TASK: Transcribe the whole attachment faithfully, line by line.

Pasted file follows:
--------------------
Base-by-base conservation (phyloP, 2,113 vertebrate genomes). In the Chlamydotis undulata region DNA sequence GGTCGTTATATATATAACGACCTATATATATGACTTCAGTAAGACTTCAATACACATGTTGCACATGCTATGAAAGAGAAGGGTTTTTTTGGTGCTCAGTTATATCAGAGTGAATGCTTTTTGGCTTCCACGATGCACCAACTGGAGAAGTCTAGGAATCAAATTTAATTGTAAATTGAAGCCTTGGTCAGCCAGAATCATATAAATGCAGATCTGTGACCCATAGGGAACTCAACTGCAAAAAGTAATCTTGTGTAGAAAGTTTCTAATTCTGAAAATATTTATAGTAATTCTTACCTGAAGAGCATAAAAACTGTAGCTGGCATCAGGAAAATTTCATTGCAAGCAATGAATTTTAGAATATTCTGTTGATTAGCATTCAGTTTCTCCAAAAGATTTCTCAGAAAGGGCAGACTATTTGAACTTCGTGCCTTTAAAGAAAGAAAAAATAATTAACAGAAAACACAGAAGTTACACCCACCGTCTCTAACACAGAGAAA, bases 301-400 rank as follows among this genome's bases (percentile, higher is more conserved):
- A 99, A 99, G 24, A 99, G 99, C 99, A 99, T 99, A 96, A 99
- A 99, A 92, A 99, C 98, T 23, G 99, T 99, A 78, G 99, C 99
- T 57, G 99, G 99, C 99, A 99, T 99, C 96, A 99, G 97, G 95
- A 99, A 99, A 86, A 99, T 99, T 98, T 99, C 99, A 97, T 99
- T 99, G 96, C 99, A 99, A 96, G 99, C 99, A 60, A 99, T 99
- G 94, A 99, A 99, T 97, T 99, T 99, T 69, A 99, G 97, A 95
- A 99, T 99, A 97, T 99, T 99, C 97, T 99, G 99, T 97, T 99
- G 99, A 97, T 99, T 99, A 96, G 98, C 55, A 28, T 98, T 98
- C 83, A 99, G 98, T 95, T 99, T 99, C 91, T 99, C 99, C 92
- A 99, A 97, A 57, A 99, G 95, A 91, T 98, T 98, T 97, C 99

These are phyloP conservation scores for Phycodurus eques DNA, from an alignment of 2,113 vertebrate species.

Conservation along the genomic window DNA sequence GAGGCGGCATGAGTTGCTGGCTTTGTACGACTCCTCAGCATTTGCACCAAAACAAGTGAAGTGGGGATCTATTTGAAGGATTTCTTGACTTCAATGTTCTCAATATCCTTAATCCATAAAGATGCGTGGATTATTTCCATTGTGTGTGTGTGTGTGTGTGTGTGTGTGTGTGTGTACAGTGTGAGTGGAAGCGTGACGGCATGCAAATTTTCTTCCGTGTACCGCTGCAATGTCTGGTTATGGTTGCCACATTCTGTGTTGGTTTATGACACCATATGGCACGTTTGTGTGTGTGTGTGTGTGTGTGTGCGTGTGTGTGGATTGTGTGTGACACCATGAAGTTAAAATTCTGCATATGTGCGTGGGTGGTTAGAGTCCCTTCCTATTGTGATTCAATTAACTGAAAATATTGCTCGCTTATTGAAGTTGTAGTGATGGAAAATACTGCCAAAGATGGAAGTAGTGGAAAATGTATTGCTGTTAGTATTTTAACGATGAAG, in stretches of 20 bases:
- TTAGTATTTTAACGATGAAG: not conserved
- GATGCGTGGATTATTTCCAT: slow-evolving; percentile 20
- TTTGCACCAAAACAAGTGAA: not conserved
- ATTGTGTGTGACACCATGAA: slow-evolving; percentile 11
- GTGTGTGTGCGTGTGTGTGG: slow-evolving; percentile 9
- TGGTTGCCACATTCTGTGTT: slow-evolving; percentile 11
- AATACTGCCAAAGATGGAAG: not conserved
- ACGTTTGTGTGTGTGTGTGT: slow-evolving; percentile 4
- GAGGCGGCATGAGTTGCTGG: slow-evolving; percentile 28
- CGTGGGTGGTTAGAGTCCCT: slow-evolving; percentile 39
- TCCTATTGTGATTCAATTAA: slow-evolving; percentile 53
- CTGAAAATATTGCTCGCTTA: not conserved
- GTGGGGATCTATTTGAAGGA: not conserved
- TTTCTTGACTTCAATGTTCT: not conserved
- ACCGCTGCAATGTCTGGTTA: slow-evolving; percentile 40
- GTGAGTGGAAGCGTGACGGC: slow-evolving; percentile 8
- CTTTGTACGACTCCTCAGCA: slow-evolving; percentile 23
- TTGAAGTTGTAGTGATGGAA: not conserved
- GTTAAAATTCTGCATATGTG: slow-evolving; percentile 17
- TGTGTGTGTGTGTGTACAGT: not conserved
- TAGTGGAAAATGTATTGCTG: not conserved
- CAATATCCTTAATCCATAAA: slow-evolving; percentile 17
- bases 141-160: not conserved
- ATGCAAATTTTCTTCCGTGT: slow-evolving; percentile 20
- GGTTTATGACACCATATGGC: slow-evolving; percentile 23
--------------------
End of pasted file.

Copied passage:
Base-by-base conservation (phyloP, 2,113 vertebrate genomes). In the Chlamydotis undulata region DNA sequence GGTCGTTATATATATAACGACCTATATATATGACTTCAGTAAGACTTCAATACACATGTTGCACATGCTATGAAAGAGAAGGGTTTTTTTGGTGCTCAGTTATATCAGAGTGAATGCTTTTTGGCTTCCACGATGCACCAACTGGAGAAGTCTAGGAATCAAATTTAATTGTAAATTGAAGCCTTGGTCAGCCAGAATCATATAAATGCAGATCTGTGACCCATAGGGAACTCAACTGCAAAAAGTAATCTTGTGTAGAAAGTTTCTAATTCTGAAAATATTTATAGTAATTCTTACCTGAAGAGCATAAAAACTGTAGCTGGCATCAGGAAAATTTCATTGCAAGCAATGAATTTTAGAATATTCTGTTGATTAGCATTCAGTTTCTCCAAAAGATTTCTCAGAAAGGGCAGACTATTTGAACTTCGTGCCTTTAAAGAAAGAAAAAATAATTAACAGAAAACACAGAAGTTACACCCACCGTCTCTAACACAGAGAAA, bases 301-400 rank as follows among this genome's bases (percentile, higher is more conserved):
- A 99, A 99, G 24, A 99, G 99, C 99, A 99, T 99, A 96, A 99
- A 99, A 92, A 99, C 98, T 23, G 99, T 99, A 78, G 99, C 99
- T 57, G 99, G 99, C 99, A 99, T 99, C 96, A 99, G 97, G 95
- A 99, A 99, A 86, A 99, T 99, T 98, T 99, C 99, A 97, T 99
- T 99, G 96, C 99, A 99, A 96, G 99, C 99, A 60, A 99, T 99
- G 94, A 99, A 99, T 97, T 99, T 99, T 69, A 99, G 97, A 95
- A 99, T 99, A 97, T 99, T 99, C 97, T 99, G 99, T 97, T 99
- G 99, A 97, T 99, T 99, A 96, G 98, C 55, A 28, T 98, T 98
- C 83, A 99, G 98, T 95, T 99, T 99, C 91, T 99, C 99, C 92
- A 99, A 97, A 57, A 99, G 95, A 91, T 98, T 98, T 97, C 99

These are phyloP conservation scores for Phycodurus eques DNA, from an alignment of 2,113 vertebrate species.

Conservation along the genomic window DNA sequence GAGGCGGCATGAGTTGCTGGCTTTGTACGACTCCTCAGCATTTGCACCAAAACAAGTGAAGTGGGGATCTATTTGAAGGATTTCTTGACTTCAATGTTCTCAATATCCTTAATCCATAAAGATGCGTGGATTATTTCCATTGTGTGTGTGTGTGTGTGTGTGTGTGTGTGTGTGTACAGTGTGAGTGGAAGCGTGACGGCATGCAAATTTTCTTCCGTGTACCGCTGCAATGTCTGGTTATGGTTGCCACATTCTGTGTTGGTTTATGACACCATATGGCACGTTTGTGTGTGTGTGTGTGTGTGTGTGCGTGTGTGTGGATTGTGTGTGACACCATGAAGTTAAAATTCTGCATATGTGCGTGGGTGGTTAGAGTCCCTTCCTATTGTGATTCAATTAACTGAAAATATTGCTCGCTTATTGAAGTTGTAGTGATGGAAAATACTGCCAAAGATGGAAGTAGTGGAAAATGTATTGCTGTTAGTATTTTAACGATGAAG, in stretches of 20 bases:
- TTAGTATTTTAACGATGAAG: not conserved
- GATGCGTGGATTATTTCCAT: slow-evolving; percentile 20
- TTTGCACCAAAACAAGTGAA: not conserved
- ATTGTGTGTGACACCATGAA: slow-evolving; percentile 11
- GTGTGTGTGCGTGTGTGTGG: slow-evolving; percentile 9
- TGGTTGCCACATTCTGTGTT: slow-evolving; percentile 11
- AATACTGCCAAAGATGGAAG: not conserved
- ACGTTTGTGTGTGTGTGTGT: slow-evolving; percentile 4
- GAGGCGGCATGAGTTGCTGG: slow-evolving; percentile 28
- CGTGGGTGGTTAGAGTCCCT: slow-evolving; percentile 39
- TCCTATTGTGATTCAATTAA: slow-evolving; percentile 53
- CTGAAAATATTGCTCGCTTA: not conserved
- GTGGGGATCTATTTGAAGGA: not conserved
- TTTCTTGACTTCAATGTTCT: not conserved
- ACCGCTGCAATGTCTGGTTA: slow-evolving; percentile 40
- GTGAGTGGAAGCGTGACGGC: slow-evolving; percentile 8
- CTTTGTACGACTCCTCAGCA: slow-evolving; percentile 23
- TTGAAGTTGTAGTGATGGAA: not conserved
- GTTAAAATTCTGCATATGTG: slow-evolving; percentile 17
- TGTGTGTGTGTGTGTACAGT: not conserved
- TAGTGGAAAATGTATTGCTG: not conserved
- CAATATCCTTAATCCATAAA: slow-evolving; percentile 17
- bases 141-160: not conserved
- ATGCAAATTTTCTTCCGTGT: slow-evolving; percentile 20
- GGTTTATGACACCATATGGC: slow-evolving; percentile 23